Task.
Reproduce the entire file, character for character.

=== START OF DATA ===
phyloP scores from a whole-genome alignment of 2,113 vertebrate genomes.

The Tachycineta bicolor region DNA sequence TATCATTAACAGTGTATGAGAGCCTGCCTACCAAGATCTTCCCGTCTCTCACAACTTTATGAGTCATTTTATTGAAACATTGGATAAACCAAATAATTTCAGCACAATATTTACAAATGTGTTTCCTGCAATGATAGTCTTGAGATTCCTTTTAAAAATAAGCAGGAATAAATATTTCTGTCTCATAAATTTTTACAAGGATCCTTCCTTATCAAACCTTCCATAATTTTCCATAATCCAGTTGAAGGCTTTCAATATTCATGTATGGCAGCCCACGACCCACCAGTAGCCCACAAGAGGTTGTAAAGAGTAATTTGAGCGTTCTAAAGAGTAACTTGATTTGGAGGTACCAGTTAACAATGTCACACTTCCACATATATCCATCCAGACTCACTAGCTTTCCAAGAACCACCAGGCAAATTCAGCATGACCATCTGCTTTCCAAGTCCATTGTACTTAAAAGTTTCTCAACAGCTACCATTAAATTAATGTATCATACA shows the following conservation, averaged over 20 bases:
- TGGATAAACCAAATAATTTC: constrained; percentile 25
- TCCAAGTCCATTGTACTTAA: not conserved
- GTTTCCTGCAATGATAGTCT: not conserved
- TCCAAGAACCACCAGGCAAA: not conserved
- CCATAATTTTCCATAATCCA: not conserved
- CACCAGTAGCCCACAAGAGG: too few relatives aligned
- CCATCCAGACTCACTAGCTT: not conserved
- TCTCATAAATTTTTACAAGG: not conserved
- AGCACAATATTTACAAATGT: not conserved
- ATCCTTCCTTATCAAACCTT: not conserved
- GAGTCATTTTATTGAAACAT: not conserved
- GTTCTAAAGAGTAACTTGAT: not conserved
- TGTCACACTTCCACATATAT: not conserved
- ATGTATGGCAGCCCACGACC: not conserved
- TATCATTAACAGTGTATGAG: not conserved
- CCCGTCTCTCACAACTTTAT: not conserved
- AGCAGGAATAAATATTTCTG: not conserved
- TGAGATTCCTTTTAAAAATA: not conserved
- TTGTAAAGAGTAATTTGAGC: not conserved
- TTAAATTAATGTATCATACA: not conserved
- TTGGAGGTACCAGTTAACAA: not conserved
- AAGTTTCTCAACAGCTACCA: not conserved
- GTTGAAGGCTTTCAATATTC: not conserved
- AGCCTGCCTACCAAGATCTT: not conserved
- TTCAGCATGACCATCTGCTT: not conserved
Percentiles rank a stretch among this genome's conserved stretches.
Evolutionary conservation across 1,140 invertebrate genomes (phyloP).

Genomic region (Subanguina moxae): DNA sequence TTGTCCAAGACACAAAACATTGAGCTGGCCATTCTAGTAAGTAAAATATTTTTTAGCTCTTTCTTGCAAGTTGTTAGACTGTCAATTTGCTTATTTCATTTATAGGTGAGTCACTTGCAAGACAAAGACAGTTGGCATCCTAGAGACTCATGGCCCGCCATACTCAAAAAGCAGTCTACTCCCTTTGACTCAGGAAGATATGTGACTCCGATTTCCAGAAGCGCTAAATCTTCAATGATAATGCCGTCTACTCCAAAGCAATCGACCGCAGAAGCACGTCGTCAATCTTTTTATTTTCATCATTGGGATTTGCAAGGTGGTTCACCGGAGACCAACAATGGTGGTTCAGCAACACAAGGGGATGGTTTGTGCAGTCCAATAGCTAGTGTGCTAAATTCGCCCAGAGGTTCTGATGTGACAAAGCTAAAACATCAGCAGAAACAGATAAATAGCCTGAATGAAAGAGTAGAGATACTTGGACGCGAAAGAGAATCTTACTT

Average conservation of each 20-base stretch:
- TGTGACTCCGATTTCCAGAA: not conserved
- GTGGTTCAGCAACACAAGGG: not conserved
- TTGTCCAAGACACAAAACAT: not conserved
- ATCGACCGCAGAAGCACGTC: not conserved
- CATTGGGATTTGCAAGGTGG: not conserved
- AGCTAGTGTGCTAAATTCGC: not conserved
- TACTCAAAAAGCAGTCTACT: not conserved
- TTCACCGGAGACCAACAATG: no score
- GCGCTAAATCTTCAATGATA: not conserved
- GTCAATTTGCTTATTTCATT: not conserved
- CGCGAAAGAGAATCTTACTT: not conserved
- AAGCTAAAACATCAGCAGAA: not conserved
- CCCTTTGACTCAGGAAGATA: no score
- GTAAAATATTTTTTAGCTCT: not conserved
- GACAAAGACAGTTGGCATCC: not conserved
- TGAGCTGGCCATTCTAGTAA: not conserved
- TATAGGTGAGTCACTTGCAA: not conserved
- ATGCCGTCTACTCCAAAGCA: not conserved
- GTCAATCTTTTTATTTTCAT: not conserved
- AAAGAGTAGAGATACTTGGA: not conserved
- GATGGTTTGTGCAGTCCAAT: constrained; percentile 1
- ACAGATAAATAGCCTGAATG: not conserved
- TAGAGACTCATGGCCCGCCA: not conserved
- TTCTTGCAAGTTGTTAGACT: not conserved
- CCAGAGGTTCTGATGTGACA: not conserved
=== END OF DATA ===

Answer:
phyloP scores from a whole-genome alignment of 2,113 vertebrate genomes.

The Tachycineta bicolor region DNA sequence TATCATTAACAGTGTATGAGAGCCTGCCTACCAAGATCTTCCCGTCTCTCACAACTTTATGAGTCATTTTATTGAAACATTGGATAAACCAAATAATTTCAGCACAATATTTACAAATGTGTTTCCTGCAATGATAGTCTTGAGATTCCTTTTAAAAATAAGCAGGAATAAATATTTCTGTCTCATAAATTTTTACAAGGATCCTTCCTTATCAAACCTTCCATAATTTTCCATAATCCAGTTGAAGGCTTTCAATATTCATGTATGGCAGCCCACGACCCACCAGTAGCCCACAAGAGGTTGTAAAGAGTAATTTGAGCGTTCTAAAGAGTAACTTGATTTGGAGGTACCAGTTAACAATGTCACACTTCCACATATATCCATCCAGACTCACTAGCTTTCCAAGAACCACCAGGCAAATTCAGCATGACCATCTGCTTTCCAAGTCCATTGTACTTAAAAGTTTCTCAACAGCTACCATTAAATTAATGTATCATACA shows the following conservation, averaged over 20 bases:
- TGGATAAACCAAATAATTTC: constrained; percentile 25
- TCCAAGTCCATTGTACTTAA: not conserved
- GTTTCCTGCAATGATAGTCT: not conserved
- TCCAAGAACCACCAGGCAAA: not conserved
- CCATAATTTTCCATAATCCA: not conserved
- CACCAGTAGCCCACAAGAGG: too few relatives aligned
- CCATCCAGACTCACTAGCTT: not conserved
- TCTCATAAATTTTTACAAGG: not conserved
- AGCACAATATTTACAAATGT: not conserved
- ATCCTTCCTTATCAAACCTT: not conserved
- GAGTCATTTTATTGAAACAT: not conserved
- GTTCTAAAGAGTAACTTGAT: not conserved
- TGTCACACTTCCACATATAT: not conserved
- ATGTATGGCAGCCCACGACC: not conserved
- TATCATTAACAGTGTATGAG: not conserved
- CCCGTCTCTCACAACTTTAT: not conserved
- AGCAGGAATAAATATTTCTG: not conserved
- TGAGATTCCTTTTAAAAATA: not conserved
- TTGTAAAGAGTAATTTGAGC: not conserved
- TTAAATTAATGTATCATACA: not conserved
- TTGGAGGTACCAGTTAACAA: not conserved
- AAGTTTCTCAACAGCTACCA: not conserved
- GTTGAAGGCTTTCAATATTC: not conserved
- AGCCTGCCTACCAAGATCTT: not conserved
- TTCAGCATGACCATCTGCTT: not conserved
Percentiles rank a stretch among this genome's conserved stretches.
Evolutionary conservation across 1,140 invertebrate genomes (phyloP).

Genomic region (Subanguina moxae): DNA sequence TTGTCCAAGACACAAAACATTGAGCTGGCCATTCTAGTAAGTAAAATATTTTTTAGCTCTTTCTTGCAAGTTGTTAGACTGTCAATTTGCTTATTTCATTTATAGGTGAGTCACTTGCAAGACAAAGACAGTTGGCATCCTAGAGACTCATGGCCCGCCATACTCAAAAAGCAGTCTACTCCCTTTGACTCAGGAAGATATGTGACTCCGATTTCCAGAAGCGCTAAATCTTCAATGATAATGCCGTCTACTCCAAAGCAATCGACCGCAGAAGCACGTCGTCAATCTTTTTATTTTCATCATTGGGATTTGCAAGGTGGTTCACCGGAGACCAACAATGGTGGTTCAGCAACACAAGGGGATGGTTTGTGCAGTCCAATAGCTAGTGTGCTAAATTCGCCCAGAGGTTCTGATGTGACAAAGCTAAAACATCAGCAGAAACAGATAAATAGCCTGAATGAAAGAGTAGAGATACTTGGACGCGAAAGAGAATCTTACTT

Average conservation of each 20-base stretch:
- TGTGACTCCGATTTCCAGAA: not conserved
- GTGGTTCAGCAACACAAGGG: not conserved
- TTGTCCAAGACACAAAACAT: not conserved
- ATCGACCGCAGAAGCACGTC: not conserved
- CATTGGGATTTGCAAGGTGG: not conserved
- AGCTAGTGTGCTAAATTCGC: not conserved
- TACTCAAAAAGCAGTCTACT: not conserved
- TTCACCGGAGACCAACAATG: no score
- GCGCTAAATCTTCAATGATA: not conserved
- GTCAATTTGCTTATTTCATT: not conserved
- CGCGAAAGAGAATCTTACTT: not conserved
- AAGCTAAAACATCAGCAGAA: not conserved
- CCCTTTGACTCAGGAAGATA: no score
- GTAAAATATTTTTTAGCTCT: not conserved
- GACAAAGACAGTTGGCATCC: not conserved
- TGAGCTGGCCATTCTAGTAA: not conserved
- TATAGGTGAGTCACTTGCAA: not conserved
- ATGCCGTCTACTCCAAAGCA: not conserved
- GTCAATCTTTTTATTTTCAT: not conserved
- AAAGAGTAGAGATACTTGGA: not conserved
- GATGGTTTGTGCAGTCCAAT: constrained; percentile 1
- ACAGATAAATAGCCTGAATG: not conserved
- TAGAGACTCATGGCCCGCCA: not conserved
- TTCTTGCAAGTTGTTAGACT: not conserved
- CCAGAGGTTCTGATGTGACA: not conserved